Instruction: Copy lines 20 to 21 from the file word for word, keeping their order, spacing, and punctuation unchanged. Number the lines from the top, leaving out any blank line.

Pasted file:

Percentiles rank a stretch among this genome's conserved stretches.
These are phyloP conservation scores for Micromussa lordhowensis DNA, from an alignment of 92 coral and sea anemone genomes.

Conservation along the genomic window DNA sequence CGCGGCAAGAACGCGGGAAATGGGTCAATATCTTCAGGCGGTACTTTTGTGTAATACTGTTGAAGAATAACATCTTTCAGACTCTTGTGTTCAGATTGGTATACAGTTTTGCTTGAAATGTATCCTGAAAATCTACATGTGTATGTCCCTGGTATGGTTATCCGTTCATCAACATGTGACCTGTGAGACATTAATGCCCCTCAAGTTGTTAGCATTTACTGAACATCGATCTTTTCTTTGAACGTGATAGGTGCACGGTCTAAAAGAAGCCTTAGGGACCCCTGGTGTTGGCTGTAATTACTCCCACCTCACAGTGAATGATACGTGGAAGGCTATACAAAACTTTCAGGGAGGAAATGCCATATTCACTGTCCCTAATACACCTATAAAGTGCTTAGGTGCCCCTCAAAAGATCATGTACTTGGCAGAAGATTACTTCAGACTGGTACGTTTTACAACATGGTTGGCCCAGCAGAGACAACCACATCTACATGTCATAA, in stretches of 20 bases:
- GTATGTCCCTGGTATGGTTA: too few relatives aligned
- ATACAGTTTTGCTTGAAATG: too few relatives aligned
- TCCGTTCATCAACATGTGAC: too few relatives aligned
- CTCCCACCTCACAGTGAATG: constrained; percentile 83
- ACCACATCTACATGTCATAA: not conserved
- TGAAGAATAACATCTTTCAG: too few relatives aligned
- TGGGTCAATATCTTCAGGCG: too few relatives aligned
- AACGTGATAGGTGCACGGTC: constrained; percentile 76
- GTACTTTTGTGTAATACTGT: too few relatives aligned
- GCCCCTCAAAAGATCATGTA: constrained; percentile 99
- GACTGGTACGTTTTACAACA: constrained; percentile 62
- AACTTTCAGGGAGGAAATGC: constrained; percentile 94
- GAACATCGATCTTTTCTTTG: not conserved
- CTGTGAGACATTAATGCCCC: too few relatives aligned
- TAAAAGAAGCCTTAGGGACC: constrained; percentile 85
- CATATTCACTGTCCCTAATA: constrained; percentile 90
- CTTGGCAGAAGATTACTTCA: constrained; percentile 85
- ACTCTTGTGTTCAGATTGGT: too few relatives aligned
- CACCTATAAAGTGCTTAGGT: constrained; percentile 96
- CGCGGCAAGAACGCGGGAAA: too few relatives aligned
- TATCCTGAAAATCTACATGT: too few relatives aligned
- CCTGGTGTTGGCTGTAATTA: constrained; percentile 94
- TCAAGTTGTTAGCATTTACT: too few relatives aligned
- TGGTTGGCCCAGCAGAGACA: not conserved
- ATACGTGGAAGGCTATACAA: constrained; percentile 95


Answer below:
- CTTGGCAGAAGATTACTTCA: constrained; percentile 85
- ACTCTTGTGTTCAGATTGGT: too few relatives aligned